Lamentations is traditionally believed to be written by Jeremiah. Suffering was certainly his plight as he prophesied warnings of woe to a people who did not have a desire to hear. Like Jeremiah we too will suffer for being unwanted, rejected, misunderstood or not liked by a few. Not one person is exempt from feeling sorrow. Jesus knew that part of the human condition was suffering, and yet He chose to suffer for our souls. We are as wise as Solomon when we praise God in all things, and choose to suffer well. “Because of the Lord’s great love we are not consumed, for his compassions never fail. They are new every morning; great is your faithfulness. I say to myself; ‘The Lord is my portion; therefore I will wait for him. (3:22)
The book of Lamentations was written while the children of God suffered for seventy years in Babylon. As the gates and walls of the Holy City were set on fire, they also watched the horror of cannibalism, the murder of Priests, the slaying of innocent children and the sacrilege of the Temple of God being destroyed. The body and spirit of God’s people suffered the greatest of agony. Lamentations gives dignity to suffering.
The Word of God hides nothing from us. God tells how He delivered His people from Egyptian slavery 1,200 years before Christ was born. There was much singing and dancing in celebration of their freedom from slavery. Then only 587 years before the Messiah walked the streets of Jerusalem, because of disobedience, God’s people were slaves once again in Babylon.
As we cry out today, and as the Israelites sincerely prayed, God’s comfort encircles us. Adoration of our just and holy God transforms the atmosphere of all those who spend time in the glory of His Presence. Our Father in heaven knows the insults, and the evil plots against us.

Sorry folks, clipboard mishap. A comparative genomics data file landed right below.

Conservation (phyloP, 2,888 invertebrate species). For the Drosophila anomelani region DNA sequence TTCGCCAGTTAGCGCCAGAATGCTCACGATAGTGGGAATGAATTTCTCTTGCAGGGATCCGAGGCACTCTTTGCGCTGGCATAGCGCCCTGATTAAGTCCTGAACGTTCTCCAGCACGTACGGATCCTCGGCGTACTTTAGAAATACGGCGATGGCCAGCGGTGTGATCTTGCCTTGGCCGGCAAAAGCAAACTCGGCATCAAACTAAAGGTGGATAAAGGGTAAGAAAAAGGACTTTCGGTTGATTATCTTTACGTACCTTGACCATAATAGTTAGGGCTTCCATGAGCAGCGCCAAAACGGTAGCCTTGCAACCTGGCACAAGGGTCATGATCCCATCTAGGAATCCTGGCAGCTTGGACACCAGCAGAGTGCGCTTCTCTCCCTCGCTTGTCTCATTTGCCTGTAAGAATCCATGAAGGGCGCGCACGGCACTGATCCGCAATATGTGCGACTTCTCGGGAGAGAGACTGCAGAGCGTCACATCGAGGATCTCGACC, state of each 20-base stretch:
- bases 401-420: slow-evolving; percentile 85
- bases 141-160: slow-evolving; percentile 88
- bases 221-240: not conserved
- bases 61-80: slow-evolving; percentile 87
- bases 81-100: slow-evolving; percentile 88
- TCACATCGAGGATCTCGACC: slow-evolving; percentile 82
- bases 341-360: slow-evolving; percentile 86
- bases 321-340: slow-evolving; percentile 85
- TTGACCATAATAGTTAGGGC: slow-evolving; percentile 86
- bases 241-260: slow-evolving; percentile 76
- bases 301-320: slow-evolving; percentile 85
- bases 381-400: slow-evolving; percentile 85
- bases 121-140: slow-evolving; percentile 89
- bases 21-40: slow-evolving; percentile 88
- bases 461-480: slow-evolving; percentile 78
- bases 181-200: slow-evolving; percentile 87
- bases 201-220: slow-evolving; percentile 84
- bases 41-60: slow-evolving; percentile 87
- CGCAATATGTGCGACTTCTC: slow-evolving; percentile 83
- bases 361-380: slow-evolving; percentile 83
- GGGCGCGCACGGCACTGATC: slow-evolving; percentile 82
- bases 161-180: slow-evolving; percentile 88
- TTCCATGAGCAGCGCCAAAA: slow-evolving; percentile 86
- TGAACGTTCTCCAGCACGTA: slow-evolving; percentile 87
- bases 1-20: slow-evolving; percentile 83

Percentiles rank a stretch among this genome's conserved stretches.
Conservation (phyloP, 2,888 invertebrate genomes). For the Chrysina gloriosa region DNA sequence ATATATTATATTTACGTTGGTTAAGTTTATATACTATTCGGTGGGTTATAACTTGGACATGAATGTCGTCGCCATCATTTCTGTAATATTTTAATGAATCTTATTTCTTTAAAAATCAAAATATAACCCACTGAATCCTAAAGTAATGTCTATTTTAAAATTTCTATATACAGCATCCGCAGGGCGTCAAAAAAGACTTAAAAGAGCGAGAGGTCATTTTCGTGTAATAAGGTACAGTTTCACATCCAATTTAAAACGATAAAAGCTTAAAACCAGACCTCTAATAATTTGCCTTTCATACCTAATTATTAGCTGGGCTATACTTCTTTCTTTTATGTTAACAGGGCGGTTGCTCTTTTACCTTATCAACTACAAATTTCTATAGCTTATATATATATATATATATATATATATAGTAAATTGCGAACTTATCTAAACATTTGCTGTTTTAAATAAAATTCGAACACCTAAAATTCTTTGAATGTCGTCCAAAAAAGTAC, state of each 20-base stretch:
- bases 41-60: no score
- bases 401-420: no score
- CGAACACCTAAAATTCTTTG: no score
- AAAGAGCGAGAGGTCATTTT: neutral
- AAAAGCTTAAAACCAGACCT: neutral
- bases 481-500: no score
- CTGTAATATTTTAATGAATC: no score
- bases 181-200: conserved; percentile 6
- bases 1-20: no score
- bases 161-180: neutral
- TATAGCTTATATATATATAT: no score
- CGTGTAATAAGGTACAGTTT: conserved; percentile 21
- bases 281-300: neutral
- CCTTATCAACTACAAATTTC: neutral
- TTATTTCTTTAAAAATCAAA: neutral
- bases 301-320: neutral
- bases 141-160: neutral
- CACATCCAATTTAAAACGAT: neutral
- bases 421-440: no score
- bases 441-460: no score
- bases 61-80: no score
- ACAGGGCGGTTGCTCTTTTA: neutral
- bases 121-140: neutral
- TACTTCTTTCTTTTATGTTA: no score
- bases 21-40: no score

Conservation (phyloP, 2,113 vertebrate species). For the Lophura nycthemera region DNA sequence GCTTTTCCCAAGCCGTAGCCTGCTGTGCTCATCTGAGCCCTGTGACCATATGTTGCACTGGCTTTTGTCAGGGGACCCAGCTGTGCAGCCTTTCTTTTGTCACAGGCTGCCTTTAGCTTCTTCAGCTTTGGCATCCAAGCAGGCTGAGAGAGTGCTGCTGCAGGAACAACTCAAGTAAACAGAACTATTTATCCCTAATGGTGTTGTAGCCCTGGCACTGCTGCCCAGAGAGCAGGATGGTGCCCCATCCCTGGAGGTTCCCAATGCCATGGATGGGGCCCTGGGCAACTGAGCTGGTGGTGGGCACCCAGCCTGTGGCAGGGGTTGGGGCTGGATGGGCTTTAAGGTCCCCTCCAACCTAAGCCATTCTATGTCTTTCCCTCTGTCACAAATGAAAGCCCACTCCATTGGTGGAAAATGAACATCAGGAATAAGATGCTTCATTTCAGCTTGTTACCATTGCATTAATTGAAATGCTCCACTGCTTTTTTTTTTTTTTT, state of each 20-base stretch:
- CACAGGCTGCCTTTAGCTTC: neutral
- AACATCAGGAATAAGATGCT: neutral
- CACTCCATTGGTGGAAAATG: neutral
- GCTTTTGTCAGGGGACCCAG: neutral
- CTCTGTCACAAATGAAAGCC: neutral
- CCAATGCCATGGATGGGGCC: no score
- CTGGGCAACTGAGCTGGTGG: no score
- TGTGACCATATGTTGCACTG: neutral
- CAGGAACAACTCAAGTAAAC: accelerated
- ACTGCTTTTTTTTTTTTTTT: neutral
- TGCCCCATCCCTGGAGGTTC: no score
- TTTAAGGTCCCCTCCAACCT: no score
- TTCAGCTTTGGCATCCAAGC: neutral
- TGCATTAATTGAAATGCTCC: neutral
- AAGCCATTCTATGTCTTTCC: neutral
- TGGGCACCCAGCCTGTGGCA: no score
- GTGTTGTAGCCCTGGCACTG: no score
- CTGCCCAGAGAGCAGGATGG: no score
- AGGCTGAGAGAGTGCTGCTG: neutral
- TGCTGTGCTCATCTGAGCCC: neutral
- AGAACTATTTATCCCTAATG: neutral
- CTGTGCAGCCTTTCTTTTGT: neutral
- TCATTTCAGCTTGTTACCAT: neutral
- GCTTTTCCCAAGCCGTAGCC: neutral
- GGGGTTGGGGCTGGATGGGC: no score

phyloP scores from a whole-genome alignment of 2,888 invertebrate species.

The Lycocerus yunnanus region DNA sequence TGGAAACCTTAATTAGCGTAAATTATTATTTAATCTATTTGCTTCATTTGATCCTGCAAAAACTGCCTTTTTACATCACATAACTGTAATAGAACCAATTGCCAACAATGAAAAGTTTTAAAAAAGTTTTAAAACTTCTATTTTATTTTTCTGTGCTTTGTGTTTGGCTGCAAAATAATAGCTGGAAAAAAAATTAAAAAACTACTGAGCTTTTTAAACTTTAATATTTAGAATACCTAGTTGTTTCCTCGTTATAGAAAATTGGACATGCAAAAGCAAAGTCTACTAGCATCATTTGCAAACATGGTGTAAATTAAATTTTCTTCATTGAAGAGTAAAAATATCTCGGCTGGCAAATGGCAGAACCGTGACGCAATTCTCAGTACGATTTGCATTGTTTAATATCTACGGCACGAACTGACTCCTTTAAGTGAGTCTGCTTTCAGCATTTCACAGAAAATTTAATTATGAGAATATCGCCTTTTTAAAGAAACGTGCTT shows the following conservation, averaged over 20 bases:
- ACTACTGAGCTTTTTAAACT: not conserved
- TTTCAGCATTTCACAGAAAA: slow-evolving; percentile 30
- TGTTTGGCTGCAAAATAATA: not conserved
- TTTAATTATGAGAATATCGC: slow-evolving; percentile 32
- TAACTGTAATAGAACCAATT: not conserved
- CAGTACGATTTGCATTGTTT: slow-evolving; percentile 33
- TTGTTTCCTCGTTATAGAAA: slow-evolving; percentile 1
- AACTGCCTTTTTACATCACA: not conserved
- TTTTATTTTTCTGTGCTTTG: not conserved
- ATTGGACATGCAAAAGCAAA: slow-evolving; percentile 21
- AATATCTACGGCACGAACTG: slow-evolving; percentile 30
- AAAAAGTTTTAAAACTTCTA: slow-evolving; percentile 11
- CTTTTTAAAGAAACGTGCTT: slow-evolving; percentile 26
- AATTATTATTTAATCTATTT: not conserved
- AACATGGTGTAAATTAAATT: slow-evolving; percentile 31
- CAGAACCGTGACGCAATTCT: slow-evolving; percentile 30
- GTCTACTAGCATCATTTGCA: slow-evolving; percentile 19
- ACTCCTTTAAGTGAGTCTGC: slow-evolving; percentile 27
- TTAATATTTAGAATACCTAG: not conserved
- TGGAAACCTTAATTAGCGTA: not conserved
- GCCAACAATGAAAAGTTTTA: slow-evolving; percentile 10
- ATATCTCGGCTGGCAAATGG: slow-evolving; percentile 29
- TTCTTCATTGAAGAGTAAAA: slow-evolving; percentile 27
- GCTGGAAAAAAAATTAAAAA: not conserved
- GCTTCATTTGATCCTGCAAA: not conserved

While they mourned how Jerusalem had lost its finery, and as we complain about how Mexico City, California, or Guadalajara has lost its alluring glamour, we must pray that God brings us back to our senses. We are wise to realize that a country or a city is not made of a substance that lasts; it is made up of people that perish. We are all pots of clay, molded by the loving hands of the Potter. Returning to our sense of justice, we stand firmly on God’s Word. The Israelites became compassion filled rather than angry when they were forced to turn over their homes and belongings to aliens. “Therefore, since we have been justified through faith, we have peace with God through our Lord Jesus Christ, through whom we have gained access by faith into this grace in which we now stand. And we boast in the hope of the glory of God. Not only so, but we also glory in our sufferings, because we know that suffering produces perseverance; perseverance character; and character, hope.” (Romans 5)
Reading this tear filled account of how our ancestors suffered, let us remember how Jesus had to suffer many things. He was rejected by His generation, and yet He was filled with compassion and laid down His life in order to secure our salvation.
LESSON: Stop, and praise God in all things.
Copyright © 2019 by Barbara Alley Hoyle.
All rights reserved.
“It is finished” 5/18/19